Tag Archives: family medicine education

What I Want Family Medicine to Look Like in 2026

This blog post is a finalist in the STFM Blog Competition.

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Stephen Carek, MD

It is the year 2026, “Triple Aim Hits the Bullseye: Health Care System Rises in Access and Quality While Lowering Costs” flashes across the screen of a daily new show. In this moment of reflection, I take the time to remember where the American health care system was 10 years prior and view the current landscape of healthcare with optimism. It had been a long, arduous battle, but after years of reform, cooperation, and evolution, the United States health care mega-complex had undergone such tremendous reform that the world no longer viewed the US as a model of big spending and inefficiencies, but as a model of reform and innovation.

But why? What had become of the system fraud with inequities, corruption, overspending, and compromised patient care? It was no more, thanks to an established network of primary care physicians who took a corrupt model of healthcare, flipped it upside down and created a system that no longer served the interests of insurance companies, hospital systems, pharmaceutical companies, and bureaucracies.  

Family medicine changed everything. The collective momentum of insightful minds who put the system in a new perspective and created a model of healthcare where patients’ interests and well-being were prioritized through a system of primary care physicians and preventive care models that promoted well-being.

Why Family medicine? Why was this the specialty that pushed itself to the forefront in a sea of confusion and uncertainty?

Because we offer a perspective unlike any other, caring for all patients, regardless of age, gender, ethnicity, income, or education.

Because our relationships with patients are like no other. Just as much as we may impact our patient’s lives, they impact ours.  

Because we introduced the model of shared decision making, allowing patients a vested interest in their own care, simplifying communication and tailoring decisions on the wants and needs of our patients.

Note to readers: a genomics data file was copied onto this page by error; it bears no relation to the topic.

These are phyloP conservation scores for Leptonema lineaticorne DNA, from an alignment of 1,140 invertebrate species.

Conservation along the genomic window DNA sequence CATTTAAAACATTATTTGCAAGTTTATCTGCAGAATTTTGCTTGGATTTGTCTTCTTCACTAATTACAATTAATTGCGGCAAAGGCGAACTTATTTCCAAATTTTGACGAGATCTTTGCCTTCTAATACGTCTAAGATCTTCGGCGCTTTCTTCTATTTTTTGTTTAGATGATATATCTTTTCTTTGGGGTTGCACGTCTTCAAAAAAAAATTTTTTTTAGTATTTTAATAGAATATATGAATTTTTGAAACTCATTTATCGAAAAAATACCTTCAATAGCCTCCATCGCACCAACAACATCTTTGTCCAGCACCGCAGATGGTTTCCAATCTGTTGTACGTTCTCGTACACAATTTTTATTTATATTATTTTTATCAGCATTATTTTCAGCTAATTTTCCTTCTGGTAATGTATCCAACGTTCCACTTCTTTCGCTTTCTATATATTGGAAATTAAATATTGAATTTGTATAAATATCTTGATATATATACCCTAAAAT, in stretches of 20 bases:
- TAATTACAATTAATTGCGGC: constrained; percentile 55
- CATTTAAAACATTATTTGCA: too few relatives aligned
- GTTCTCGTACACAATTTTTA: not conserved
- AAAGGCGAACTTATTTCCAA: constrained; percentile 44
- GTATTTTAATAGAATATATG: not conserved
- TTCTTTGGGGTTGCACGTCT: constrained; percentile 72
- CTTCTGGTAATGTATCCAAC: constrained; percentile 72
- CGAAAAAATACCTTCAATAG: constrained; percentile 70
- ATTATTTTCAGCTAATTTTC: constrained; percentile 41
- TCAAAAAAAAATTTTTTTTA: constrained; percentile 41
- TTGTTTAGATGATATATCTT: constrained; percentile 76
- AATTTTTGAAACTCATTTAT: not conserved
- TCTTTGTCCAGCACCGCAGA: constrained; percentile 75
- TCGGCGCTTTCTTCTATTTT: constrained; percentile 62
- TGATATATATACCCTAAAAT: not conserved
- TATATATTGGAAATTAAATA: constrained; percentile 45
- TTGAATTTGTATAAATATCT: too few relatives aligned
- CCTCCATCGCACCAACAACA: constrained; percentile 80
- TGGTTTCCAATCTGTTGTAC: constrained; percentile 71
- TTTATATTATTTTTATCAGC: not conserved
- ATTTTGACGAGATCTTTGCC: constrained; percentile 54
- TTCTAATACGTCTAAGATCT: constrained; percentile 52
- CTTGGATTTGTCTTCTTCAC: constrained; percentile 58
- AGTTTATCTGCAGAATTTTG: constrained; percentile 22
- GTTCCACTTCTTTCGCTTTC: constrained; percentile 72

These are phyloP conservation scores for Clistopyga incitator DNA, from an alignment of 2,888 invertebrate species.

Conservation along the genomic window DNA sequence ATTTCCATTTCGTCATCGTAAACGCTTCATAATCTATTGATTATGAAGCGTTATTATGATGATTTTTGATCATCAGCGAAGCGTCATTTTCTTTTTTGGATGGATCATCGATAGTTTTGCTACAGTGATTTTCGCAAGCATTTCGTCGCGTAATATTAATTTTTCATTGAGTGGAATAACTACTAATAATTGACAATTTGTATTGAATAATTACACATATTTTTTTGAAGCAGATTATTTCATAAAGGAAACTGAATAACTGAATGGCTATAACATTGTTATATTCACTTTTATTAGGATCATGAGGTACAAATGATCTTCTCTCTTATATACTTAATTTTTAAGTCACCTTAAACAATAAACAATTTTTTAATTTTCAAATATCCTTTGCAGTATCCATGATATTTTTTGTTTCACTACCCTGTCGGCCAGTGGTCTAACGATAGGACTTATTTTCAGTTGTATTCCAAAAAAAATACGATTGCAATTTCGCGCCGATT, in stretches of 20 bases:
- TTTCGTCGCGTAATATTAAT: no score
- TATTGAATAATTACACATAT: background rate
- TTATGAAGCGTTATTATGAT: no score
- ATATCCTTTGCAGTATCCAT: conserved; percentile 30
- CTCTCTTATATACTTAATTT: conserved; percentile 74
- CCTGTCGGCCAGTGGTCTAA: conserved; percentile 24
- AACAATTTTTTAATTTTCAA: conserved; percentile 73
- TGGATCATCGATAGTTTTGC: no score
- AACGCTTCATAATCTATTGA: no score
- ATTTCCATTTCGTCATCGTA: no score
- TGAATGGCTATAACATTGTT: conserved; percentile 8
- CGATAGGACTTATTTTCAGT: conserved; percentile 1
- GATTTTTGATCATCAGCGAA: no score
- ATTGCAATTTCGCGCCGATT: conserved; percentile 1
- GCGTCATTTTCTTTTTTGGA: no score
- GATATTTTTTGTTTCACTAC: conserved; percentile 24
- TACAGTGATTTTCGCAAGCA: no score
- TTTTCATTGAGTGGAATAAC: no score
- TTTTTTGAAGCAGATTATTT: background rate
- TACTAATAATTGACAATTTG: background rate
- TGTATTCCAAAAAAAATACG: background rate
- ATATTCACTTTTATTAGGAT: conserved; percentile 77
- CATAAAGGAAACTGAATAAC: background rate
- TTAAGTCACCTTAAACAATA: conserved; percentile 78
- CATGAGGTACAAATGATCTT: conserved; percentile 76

Because we created quality metrics that were meaningful and improved outcomes, allowing for a greater understanding of our community at an individual level and in the frame of an entire population.

Because we expanded the concept of the ‘end of life’ discussion with our patients and their families in our clinical environment, building on a relationship of trust and care to prevent pain and uncertainty for the patient and their family, creating peace and closure when the time comes.

Because we continued to improve medical education, training world-class students and residents to pursue the challenge of healthcare reform to serve as advocates for our patients and the needs of all physicians.

Because we built a system that utilized novel technologies through virtual care, internet based communications and social media to connect with patients in ways that had never been seen. Increasing access and strengthening relationships.

Because we provided clarity and leadership in the age of ‘alphabet soup’ of healthcare reform, the age of the ACA, ACO, HMO, and MACRA, and created modern models for delivery of care that put the patient first.

Because we reached out to those who needed care the most, giving everyone in this country a chance to pursue their American dream and live a happy, healthy life.

Family medicine became the foundation for healthcare innovation and improvement in the 21st century. Not only did we revolutionize healthcare, but together, we saved it.

But I Don’t Want to Be a Mini You. I Want to Be a Better Me.

Margot Savoy, MD, MPH

Margot Savoy, MD, MPH

I never got up the courage to say it out loud to the senior physician leader who had declared he was now officially my mentor. Not exactly the way I usually start off a mentor-mentee relationship, but my leadership coach said be curious and go with it.

We met for my semiannual check-in. I came prepared to share what progress I had made over the past months since we last met and had some goals I wanted to get his advice on. He started with “How have things been going?” and within the first 30 seconds he had interrupted me and taken over the conversation. Over the next 45 minutes I never got more than a sentence in before he started talking again. He wrapped up by telling me what I needed to work on before our next meeting while escorting me out of his office. (I have to say, if that is how we make patients feel during office visits, shame on us!) It was an unsatisfying encounter leaving me feeling disappointed, frustrated, and angry.

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Is It OK if Our Residency Graduates Work for Walmart?

Joseph Scherger, MD, MPH

Joseph Scherger, MD, MPH

I attended a health care forecast conference recently and learned a sobering new reality. In the near future, Americans will be getting their primary care services in many different locations.

Walmart has announced that it soon will be offering comprehensive primary care in many of its stores. Walgreens, already the largest provider of immunizations outside the government, will expand its Take Care clinics and manage four common chronic diseases: diabetes, hypertension, hyperlipidemia, and asthma. A longtime colleague and family medicine educator recently went to work for Kroger’s new clinic system, The Little Clinic. Large employers are setting up workplace clinics to provide common health services while keeping their employees on the job.

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